What is menopause?

A natural process

Menopause in women is a natural process that is defined as the absence of menstrual bleeding for 12 months1. Perimenopause (the period before menopause) and post-menopause (the period after menopause) are characterized by significant changes in the hormonal balance in women’s bodies, particularly by the decrease in estrogen and progesterone levels2. Estrogen helps regulate the functioning of many organs and systems, including the brain, sexual organs, bones, muscles, blood vessels, and skin3. The declining estrogen levels in women have a profound impact on their bodies and often comes with significant symptoms, such as hot flushes or joint pain2.

Progesterone is a hormone that is responsible for preparing the uterus for pregnancy, and it is produced in the second half of the menstrual cycle after ovulation4. Menopause is also marked by the end of the fertility age, which may cause psychological impact for women and their families16.

While menopause is both natural and inevitable, it is important to learn its mechanisms and potential consequences, as well as how to deal with this special moment in women’s life to maintain a good quality of life. Speaking with doctors, family members, is an important step in managing menopause.

Consequences of menopause on the health of women

Beyond its actual symptoms, menopause can lead to dangerous health outcomes for women17. The resulting imbalance in the body’s sex hormones prevents the ovaries from generating estrogen and releasing an egg each month.

Unaddressed menopause can lead to numerous consequences. Here are just a few of them:

  • Osteoporosis: Postmenopausal women are susceptible to primary osteoporosis since osteoporosis is closely related to estrogen deficiency. During the menopausal transition period, the drop in estrogen leads to more bone resorption than formation, which might result in osteoporosis5. Osteoporosis leads to higher fragility in bones, hence higher risk of fracture15. One in two postmenopausal women will have osteoporosis, and most will suffer a fracture during their lifetime14. It affects mostly wrist, hip and spine15.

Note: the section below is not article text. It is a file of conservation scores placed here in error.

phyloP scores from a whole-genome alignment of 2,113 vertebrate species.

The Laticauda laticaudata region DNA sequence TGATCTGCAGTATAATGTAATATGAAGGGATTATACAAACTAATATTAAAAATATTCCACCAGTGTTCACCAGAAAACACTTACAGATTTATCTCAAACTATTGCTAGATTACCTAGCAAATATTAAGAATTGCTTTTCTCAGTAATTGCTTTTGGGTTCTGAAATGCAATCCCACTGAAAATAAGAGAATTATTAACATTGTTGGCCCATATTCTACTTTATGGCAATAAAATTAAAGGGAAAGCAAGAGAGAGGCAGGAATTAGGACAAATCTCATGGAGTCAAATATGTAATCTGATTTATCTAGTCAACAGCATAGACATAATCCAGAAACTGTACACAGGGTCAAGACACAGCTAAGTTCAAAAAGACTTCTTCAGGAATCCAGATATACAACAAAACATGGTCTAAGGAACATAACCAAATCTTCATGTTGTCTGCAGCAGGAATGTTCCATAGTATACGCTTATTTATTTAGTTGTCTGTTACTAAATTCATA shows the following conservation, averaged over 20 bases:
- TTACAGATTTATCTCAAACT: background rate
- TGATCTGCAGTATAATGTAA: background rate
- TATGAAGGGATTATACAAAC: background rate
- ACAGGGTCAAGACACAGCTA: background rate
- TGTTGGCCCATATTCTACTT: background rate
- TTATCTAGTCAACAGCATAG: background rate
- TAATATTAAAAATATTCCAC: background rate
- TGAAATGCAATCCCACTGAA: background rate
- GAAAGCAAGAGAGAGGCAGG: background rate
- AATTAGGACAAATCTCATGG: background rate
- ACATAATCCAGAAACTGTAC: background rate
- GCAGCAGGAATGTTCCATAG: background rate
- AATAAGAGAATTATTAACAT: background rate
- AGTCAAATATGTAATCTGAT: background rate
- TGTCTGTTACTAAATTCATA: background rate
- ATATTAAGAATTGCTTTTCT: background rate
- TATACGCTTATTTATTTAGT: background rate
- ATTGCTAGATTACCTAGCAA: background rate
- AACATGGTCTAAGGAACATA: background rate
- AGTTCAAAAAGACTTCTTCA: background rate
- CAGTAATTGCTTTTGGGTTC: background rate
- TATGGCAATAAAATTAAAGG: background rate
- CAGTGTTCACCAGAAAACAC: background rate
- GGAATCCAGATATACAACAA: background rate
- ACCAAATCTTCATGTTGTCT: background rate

• Cardiovascular disease: In postmenopausal women, blood pressure starts to increase. LDL cholesterol, or “bad” cholesterol, tends to increase, while HDL, or “good” cholesterol, declines or remains the same. Triglycerides, certain types of fats in the blood, also increase. All these factors can lead to heart events6.
  • Alzheimer’s disease: Estrogen is responsible for brain functioning in women; thus, decreased estrogen might alter brain functioning. Women suffer more often from Alzheimer’s disease (about 2/3 of Alzheimer patients are women7), and some researchers link the increased risk to unaddressed menopause8.
  • Cognitive and psychological problems, such as depression or anxiety18 (read the article: Menopausal symptoms: individual women, individual experiences, but you are not alone).
  • Skin changes: Estrogen is important for keeping the skin healthy. As estrogen levels decrease with menopause, many skin changes occur, including dryness, atrophy, fine wrinkling, and poor wound healing9. Low estrogen is synonymous with skin aging.
  • Sexual health: Although vagina dryness and pain during the intercourse may arise at all ages, it is by far more frequent in women undergoing menopause13. As the estrogen levels decline in the women body, the tissues at the level of vagina become drier, leading to dryness and painful intercourse13.  

Given all its potential consequences, it is important to discuss menopause and establish a care plan with a doctor. Solutions that will help you go through this period exist and may improve your quality of life.

Early menopause

Menopause typically occurs around 50 years old, with the usual age range being 45–5510. In about 1% of cases, menopause can occur before 40 years old, which is called early menopause11. Early menopause women may suffer from neurological diseases, psychosexual dysfunction, mood disorders, osteoporosis, ischemic heart disease, and infertility11. The reasons for early menopause are not always clear, but autoimmune diseases, mumps infection, smoking, radiation and chemotherapy, surgery on ovaries, or prolonged Gonadotropin Releasing Hormone GnRH therapy are sometimes considered potential causes11.

In the case of early menopause, a doctor should be urgently consulted to establish the cause and devise a care plan to treat it. Women undergoing early menopause are at greater risk for cardiovascular diseases and bone fragility11. If experiencing regular menopause symptoms, please contact a healthcare professional and ask for help.  


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